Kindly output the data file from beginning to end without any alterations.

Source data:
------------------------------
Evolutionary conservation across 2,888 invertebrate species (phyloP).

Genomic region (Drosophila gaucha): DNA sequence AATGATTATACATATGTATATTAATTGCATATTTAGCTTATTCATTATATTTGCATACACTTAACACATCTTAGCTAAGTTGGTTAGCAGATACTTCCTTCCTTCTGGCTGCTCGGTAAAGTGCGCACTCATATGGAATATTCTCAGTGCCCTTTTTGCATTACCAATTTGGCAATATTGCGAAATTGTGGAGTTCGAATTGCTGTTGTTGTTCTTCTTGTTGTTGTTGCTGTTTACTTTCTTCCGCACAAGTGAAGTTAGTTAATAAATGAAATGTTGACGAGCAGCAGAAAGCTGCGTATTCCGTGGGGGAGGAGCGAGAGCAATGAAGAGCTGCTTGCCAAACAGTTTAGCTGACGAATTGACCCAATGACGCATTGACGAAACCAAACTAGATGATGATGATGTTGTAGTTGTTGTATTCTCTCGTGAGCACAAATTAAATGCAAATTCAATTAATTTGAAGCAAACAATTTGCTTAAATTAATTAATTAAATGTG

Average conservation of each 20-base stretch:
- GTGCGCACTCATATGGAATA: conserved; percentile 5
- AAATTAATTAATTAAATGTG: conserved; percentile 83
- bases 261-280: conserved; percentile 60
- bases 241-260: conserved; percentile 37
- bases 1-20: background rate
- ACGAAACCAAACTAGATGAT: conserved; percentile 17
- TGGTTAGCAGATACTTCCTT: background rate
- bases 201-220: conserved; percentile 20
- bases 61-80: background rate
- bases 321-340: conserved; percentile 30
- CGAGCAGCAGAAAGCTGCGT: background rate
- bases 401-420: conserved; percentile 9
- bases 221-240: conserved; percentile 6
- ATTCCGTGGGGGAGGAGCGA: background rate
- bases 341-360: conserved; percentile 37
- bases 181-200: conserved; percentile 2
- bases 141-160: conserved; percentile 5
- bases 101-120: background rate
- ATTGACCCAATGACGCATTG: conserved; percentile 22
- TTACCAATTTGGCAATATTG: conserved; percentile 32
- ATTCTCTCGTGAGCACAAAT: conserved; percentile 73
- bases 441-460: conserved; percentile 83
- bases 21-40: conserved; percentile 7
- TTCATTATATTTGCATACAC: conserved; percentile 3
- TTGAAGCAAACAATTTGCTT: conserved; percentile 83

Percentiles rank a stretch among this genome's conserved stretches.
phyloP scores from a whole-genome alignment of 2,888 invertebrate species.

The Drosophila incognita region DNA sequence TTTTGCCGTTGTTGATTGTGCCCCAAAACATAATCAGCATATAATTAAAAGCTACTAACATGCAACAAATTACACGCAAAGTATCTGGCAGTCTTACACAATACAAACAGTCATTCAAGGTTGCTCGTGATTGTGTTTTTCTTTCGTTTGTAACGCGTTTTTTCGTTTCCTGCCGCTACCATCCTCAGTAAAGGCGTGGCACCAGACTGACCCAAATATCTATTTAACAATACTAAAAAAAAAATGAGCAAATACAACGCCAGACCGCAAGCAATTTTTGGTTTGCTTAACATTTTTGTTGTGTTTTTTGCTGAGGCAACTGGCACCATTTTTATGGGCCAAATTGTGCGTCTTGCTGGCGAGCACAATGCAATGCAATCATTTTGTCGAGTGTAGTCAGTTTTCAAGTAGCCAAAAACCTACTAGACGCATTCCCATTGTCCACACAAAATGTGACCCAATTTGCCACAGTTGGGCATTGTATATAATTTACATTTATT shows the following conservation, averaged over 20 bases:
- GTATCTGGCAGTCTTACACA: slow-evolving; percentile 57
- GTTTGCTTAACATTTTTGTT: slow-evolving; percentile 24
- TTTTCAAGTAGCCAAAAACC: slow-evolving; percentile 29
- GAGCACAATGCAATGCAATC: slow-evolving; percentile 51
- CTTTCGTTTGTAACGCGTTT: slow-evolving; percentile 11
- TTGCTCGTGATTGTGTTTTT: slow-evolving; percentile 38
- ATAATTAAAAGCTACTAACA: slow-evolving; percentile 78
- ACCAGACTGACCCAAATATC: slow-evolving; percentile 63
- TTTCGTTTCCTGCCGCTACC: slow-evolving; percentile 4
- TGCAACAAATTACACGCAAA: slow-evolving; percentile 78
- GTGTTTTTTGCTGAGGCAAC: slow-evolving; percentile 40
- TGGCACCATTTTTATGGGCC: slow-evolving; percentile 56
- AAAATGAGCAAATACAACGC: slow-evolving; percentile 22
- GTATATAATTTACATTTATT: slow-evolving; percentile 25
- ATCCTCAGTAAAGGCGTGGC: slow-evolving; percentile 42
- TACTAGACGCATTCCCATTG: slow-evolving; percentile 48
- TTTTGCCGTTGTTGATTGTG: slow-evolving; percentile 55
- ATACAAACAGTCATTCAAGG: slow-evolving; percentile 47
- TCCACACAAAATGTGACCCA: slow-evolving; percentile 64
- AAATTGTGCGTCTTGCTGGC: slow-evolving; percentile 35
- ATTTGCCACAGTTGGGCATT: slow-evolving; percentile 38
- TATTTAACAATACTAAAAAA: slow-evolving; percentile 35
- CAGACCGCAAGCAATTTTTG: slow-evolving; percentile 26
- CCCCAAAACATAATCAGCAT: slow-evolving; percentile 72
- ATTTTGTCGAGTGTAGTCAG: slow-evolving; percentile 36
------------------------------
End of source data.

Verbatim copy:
Evolutionary conservation across 2,888 invertebrate species (phyloP).

Genomic region (Drosophila gaucha): DNA sequence AATGATTATACATATGTATATTAATTGCATATTTAGCTTATTCATTATATTTGCATACACTTAACACATCTTAGCTAAGTTGGTTAGCAGATACTTCCTTCCTTCTGGCTGCTCGGTAAAGTGCGCACTCATATGGAATATTCTCAGTGCCCTTTTTGCATTACCAATTTGGCAATATTGCGAAATTGTGGAGTTCGAATTGCTGTTGTTGTTCTTCTTGTTGTTGTTGCTGTTTACTTTCTTCCGCACAAGTGAAGTTAGTTAATAAATGAAATGTTGACGAGCAGCAGAAAGCTGCGTATTCCGTGGGGGAGGAGCGAGAGCAATGAAGAGCTGCTTGCCAAACAGTTTAGCTGACGAATTGACCCAATGACGCATTGACGAAACCAAACTAGATGATGATGATGTTGTAGTTGTTGTATTCTCTCGTGAGCACAAATTAAATGCAAATTCAATTAATTTGAAGCAAACAATTTGCTTAAATTAATTAATTAAATGTG

Average conservation of each 20-base stretch:
- GTGCGCACTCATATGGAATA: conserved; percentile 5
- AAATTAATTAATTAAATGTG: conserved; percentile 83
- bases 261-280: conserved; percentile 60
- bases 241-260: conserved; percentile 37
- bases 1-20: background rate
- ACGAAACCAAACTAGATGAT: conserved; percentile 17
- TGGTTAGCAGATACTTCCTT: background rate
- bases 201-220: conserved; percentile 20
- bases 61-80: background rate
- bases 321-340: conserved; percentile 30
- CGAGCAGCAGAAAGCTGCGT: background rate
- bases 401-420: conserved; percentile 9
- bases 221-240: conserved; percentile 6
- ATTCCGTGGGGGAGGAGCGA: background rate
- bases 341-360: conserved; percentile 37
- bases 181-200: conserved; percentile 2
- bases 141-160: conserved; percentile 5
- bases 101-120: background rate
- ATTGACCCAATGACGCATTG: conserved; percentile 22
- TTACCAATTTGGCAATATTG: conserved; percentile 32
- ATTCTCTCGTGAGCACAAAT: conserved; percentile 73
- bases 441-460: conserved; percentile 83
- bases 21-40: conserved; percentile 7
- TTCATTATATTTGCATACAC: conserved; percentile 3
- TTGAAGCAAACAATTTGCTT: conserved; percentile 83

Percentiles rank a stretch among this genome's conserved stretches.
phyloP scores from a whole-genome alignment of 2,888 invertebrate species.

The Drosophila incognita region DNA sequence TTTTGCCGTTGTTGATTGTGCCCCAAAACATAATCAGCATATAATTAAAAGCTACTAACATGCAACAAATTACACGCAAAGTATCTGGCAGTCTTACACAATACAAACAGTCATTCAAGGTTGCTCGTGATTGTGTTTTTCTTTCGTTTGTAACGCGTTTTTTCGTTTCCTGCCGCTACCATCCTCAGTAAAGGCGTGGCACCAGACTGACCCAAATATCTATTTAACAATACTAAAAAAAAAATGAGCAAATACAACGCCAGACCGCAAGCAATTTTTGGTTTGCTTAACATTTTTGTTGTGTTTTTTGCTGAGGCAACTGGCACCATTTTTATGGGCCAAATTGTGCGTCTTGCTGGCGAGCACAATGCAATGCAATCATTTTGTCGAGTGTAGTCAGTTTTCAAGTAGCCAAAAACCTACTAGACGCATTCCCATTGTCCACACAAAATGTGACCCAATTTGCCACAGTTGGGCATTGTATATAATTTACATTTATT shows the following conservation, averaged over 20 bases:
- GTATCTGGCAGTCTTACACA: slow-evolving; percentile 57
- GTTTGCTTAACATTTTTGTT: slow-evolving; percentile 24
- TTTTCAAGTAGCCAAAAACC: slow-evolving; percentile 29
- GAGCACAATGCAATGCAATC: slow-evolving; percentile 51
- CTTTCGTTTGTAACGCGTTT: slow-evolving; percentile 11
- TTGCTCGTGATTGTGTTTTT: slow-evolving; percentile 38
- ATAATTAAAAGCTACTAACA: slow-evolving; percentile 78
- ACCAGACTGACCCAAATATC: slow-evolving; percentile 63
- TTTCGTTTCCTGCCGCTACC: slow-evolving; percentile 4
- TGCAACAAATTACACGCAAA: slow-evolving; percentile 78
- GTGTTTTTTGCTGAGGCAAC: slow-evolving; percentile 40
- TGGCACCATTTTTATGGGCC: slow-evolving; percentile 56
- AAAATGAGCAAATACAACGC: slow-evolving; percentile 22
- GTATATAATTTACATTTATT: slow-evolving; percentile 25
- ATCCTCAGTAAAGGCGTGGC: slow-evolving; percentile 42
- TACTAGACGCATTCCCATTG: slow-evolving; percentile 48
- TTTTGCCGTTGTTGATTGTG: slow-evolving; percentile 55
- ATACAAACAGTCATTCAAGG: slow-evolving; percentile 47
- TCCACACAAAATGTGACCCA: slow-evolving; percentile 64
- AAATTGTGCGTCTTGCTGGC: slow-evolving; percentile 35
- ATTTGCCACAGTTGGGCATT: slow-evolving; percentile 38
- TATTTAACAATACTAAAAAA: slow-evolving; percentile 35
- CAGACCGCAAGCAATTTTTG: slow-evolving; percentile 26
- CCCCAAAACATAATCAGCAT: slow-evolving; percentile 72
- ATTTTGTCGAGTGTAGTCAG: slow-evolving; percentile 36